At first glance you’d think Stellina was deeply flawed. Alt Az, up down mounts are not good for long exposure astrophotography because even if the mount tracks well which is not a given with Alt Az mounts after about 30 seconds the picture is going to run into problems with field rotation.
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In addition her short 80mm refractor scope may be a perfect size for many of the bigger deep space objects like Andromeda and the Orion nebula but most of the targets on her app are quite small and normally call on a telescope twice her size to image successfully.
Further more us nerds know that unless your willing to spend thousands on very fancy glass and optical flatteners fast refractors suffer from aberrations towards the edge of frame leading to ugly edged astro pictures. So its not looking good for Stellina.
But I have to say the final piece of the jigsaw turns this unpromising design into a work of potential genius. I think – note the I think – Stellina’s camera is using a sony imx178mc sensor. These sensors are normally used for planetary imaging (see here) but...
ZWO asi178mc -contains the sony imx178 sensor
... about 5 years ago I tested an industrial camera with the imx178 sensor and a slighlty larger (100mm) scope on these two galaxies. The camera’s small pixels paired with a fast ED scope produced a tremendous amount of detail. And as the sensor was only ½ inch wide it was too small to have to worry about edge of frame aberrations. The small sensor also meant the small galaxies end up looking quite big. And best of all it was a very sensitive, very low read noise sensor which lends itself to short exposure astrophotography. And with short exposures you don't need to worry about field rotation.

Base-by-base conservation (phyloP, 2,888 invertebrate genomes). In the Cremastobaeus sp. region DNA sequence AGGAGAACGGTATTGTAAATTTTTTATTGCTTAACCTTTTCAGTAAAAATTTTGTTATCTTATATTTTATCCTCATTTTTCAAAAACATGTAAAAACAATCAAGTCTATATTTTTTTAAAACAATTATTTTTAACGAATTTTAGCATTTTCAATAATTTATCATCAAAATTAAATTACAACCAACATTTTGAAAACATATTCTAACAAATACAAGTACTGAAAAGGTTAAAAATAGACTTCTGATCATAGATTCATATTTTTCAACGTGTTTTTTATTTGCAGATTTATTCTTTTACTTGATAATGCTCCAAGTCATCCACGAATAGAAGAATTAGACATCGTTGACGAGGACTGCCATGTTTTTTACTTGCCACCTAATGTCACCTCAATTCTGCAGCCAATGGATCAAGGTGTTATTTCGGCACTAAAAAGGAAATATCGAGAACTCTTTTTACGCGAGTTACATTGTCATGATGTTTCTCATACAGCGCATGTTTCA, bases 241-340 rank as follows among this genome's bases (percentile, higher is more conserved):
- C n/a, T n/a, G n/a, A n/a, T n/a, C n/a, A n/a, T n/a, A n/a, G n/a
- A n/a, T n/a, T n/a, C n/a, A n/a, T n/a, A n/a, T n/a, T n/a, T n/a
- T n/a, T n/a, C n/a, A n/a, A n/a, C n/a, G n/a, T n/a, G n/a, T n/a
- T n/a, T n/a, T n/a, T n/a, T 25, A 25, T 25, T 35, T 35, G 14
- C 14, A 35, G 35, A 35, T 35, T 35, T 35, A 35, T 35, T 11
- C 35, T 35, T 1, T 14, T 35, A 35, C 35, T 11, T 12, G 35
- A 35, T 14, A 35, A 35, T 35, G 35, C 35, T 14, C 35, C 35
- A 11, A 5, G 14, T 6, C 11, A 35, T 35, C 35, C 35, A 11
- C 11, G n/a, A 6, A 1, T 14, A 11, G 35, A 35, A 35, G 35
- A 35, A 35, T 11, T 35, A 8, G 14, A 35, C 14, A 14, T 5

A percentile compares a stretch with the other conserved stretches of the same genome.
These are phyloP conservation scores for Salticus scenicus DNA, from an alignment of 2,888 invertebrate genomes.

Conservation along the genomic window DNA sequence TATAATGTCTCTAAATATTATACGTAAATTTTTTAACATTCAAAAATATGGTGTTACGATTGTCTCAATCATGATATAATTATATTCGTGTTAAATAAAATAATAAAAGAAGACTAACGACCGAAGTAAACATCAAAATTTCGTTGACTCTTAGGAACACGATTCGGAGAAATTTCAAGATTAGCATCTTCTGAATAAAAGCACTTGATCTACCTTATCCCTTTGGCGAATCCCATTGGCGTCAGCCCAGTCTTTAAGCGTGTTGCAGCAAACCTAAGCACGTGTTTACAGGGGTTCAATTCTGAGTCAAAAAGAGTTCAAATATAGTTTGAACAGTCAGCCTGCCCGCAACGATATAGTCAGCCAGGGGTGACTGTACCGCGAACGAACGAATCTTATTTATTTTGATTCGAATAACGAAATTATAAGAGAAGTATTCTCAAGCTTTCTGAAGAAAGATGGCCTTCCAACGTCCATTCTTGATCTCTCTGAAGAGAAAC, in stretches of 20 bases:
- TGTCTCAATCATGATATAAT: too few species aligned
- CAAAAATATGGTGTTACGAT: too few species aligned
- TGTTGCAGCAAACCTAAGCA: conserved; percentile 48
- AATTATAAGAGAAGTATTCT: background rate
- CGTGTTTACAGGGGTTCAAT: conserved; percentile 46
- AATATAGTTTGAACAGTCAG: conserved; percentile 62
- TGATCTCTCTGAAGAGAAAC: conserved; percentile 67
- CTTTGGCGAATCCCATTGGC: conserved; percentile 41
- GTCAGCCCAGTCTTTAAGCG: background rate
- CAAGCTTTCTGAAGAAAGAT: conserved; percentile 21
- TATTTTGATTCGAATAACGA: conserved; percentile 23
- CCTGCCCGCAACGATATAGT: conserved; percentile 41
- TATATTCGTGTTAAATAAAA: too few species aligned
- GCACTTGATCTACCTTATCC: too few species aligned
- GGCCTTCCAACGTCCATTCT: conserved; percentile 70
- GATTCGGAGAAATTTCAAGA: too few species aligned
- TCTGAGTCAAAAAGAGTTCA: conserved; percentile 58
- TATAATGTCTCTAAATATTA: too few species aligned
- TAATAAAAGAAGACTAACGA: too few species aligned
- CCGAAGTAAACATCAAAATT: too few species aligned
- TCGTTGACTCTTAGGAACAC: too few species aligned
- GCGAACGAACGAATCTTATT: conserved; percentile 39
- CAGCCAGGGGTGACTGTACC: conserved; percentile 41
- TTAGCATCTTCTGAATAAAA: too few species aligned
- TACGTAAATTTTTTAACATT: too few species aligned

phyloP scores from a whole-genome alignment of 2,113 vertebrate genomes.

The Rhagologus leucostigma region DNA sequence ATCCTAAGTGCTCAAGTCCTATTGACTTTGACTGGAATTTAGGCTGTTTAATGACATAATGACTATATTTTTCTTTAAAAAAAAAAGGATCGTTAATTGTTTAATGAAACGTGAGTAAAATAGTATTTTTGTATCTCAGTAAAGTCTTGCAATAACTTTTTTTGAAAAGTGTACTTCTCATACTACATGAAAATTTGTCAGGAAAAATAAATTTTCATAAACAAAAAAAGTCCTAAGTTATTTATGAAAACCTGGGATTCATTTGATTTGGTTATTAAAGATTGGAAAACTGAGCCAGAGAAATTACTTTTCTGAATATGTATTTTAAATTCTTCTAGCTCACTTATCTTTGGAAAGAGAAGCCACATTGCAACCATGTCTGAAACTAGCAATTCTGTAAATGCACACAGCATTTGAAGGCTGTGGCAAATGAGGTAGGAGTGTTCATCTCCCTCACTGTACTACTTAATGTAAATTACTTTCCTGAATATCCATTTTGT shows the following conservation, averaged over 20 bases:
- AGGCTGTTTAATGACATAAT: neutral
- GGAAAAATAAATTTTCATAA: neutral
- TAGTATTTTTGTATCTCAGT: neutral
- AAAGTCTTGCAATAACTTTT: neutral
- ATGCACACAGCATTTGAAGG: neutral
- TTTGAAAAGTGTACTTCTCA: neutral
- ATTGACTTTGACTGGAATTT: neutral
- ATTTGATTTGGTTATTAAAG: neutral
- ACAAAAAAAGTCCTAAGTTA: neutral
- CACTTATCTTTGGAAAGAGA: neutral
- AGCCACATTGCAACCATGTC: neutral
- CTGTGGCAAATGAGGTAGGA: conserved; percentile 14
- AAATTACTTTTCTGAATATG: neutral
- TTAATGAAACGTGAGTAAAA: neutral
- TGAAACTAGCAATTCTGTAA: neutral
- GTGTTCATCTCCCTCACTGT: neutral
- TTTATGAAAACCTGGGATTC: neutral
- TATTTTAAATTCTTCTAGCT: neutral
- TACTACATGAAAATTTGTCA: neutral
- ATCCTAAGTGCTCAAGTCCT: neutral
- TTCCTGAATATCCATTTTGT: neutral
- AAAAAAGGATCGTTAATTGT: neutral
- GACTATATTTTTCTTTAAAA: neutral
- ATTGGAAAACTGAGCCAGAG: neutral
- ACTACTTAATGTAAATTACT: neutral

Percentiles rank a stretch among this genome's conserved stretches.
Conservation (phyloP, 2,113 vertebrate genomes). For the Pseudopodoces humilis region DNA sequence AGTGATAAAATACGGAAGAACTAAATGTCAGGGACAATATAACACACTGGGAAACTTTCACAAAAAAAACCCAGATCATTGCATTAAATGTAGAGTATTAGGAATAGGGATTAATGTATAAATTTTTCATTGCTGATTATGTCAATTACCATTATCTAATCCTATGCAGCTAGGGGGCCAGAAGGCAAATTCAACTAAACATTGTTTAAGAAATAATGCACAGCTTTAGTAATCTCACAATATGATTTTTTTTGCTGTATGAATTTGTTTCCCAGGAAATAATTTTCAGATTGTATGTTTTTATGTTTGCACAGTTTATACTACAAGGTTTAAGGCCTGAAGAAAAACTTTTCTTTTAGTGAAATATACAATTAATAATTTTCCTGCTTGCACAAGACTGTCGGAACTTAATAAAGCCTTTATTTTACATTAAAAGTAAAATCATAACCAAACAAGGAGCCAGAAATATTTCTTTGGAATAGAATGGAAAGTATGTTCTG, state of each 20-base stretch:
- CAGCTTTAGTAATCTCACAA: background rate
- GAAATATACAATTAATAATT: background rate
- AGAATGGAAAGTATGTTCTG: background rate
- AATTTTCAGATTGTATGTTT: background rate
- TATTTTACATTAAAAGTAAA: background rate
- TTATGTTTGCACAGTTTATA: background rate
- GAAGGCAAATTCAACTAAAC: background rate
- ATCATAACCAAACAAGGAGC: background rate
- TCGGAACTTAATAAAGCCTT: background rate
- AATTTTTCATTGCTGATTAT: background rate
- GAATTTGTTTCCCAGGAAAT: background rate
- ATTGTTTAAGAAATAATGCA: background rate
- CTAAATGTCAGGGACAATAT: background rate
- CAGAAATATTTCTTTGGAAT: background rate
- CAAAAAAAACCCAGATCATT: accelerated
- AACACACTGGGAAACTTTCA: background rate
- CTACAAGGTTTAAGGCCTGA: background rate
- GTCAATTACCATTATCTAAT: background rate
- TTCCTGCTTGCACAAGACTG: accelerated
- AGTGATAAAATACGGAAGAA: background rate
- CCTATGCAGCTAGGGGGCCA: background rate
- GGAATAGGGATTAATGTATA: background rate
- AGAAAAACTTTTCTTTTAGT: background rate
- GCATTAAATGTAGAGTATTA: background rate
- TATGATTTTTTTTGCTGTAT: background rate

Bodes Nebula and the Cigar Galaxy shot with a sony imx178 sensor in a point grey camera back in 2016 through an old televue NP101
So Stellina’s choice of camera beautifully and breathtakingly gets around all the flaws mentioned above. I am now looking into using this sensor with fast refractors for the ultimate – not too expensive – travel rig. (link to come)
Stellina is no gimmick. She was designed by someone who knows what they’re doing. If you spend most of your time working hard and don’t have time to waste on learning how to polar align, stack images , take calibration frames, search for the correct windows 10 drivers for your astro camera, tweak your mounts backlash etc (tbh I could go on and on)… then she makes sense. If you want to put the time in to learn the true art of the nerd and you're a bit skint then she doesn't. That's not to say Stellina won't be a stepping stone into nerdyness for some. For instance you can download stellina’s subs and stack and process the images youself to make the shots even better. And as post processing is 50% of what us nerds do then if you do this you are half way to becoming a nerd! It’s ironic to think that Stellina – my nemesis – might actually hook some folks on astro and turn them into nerds like me. Hee hee hee (evil laugh).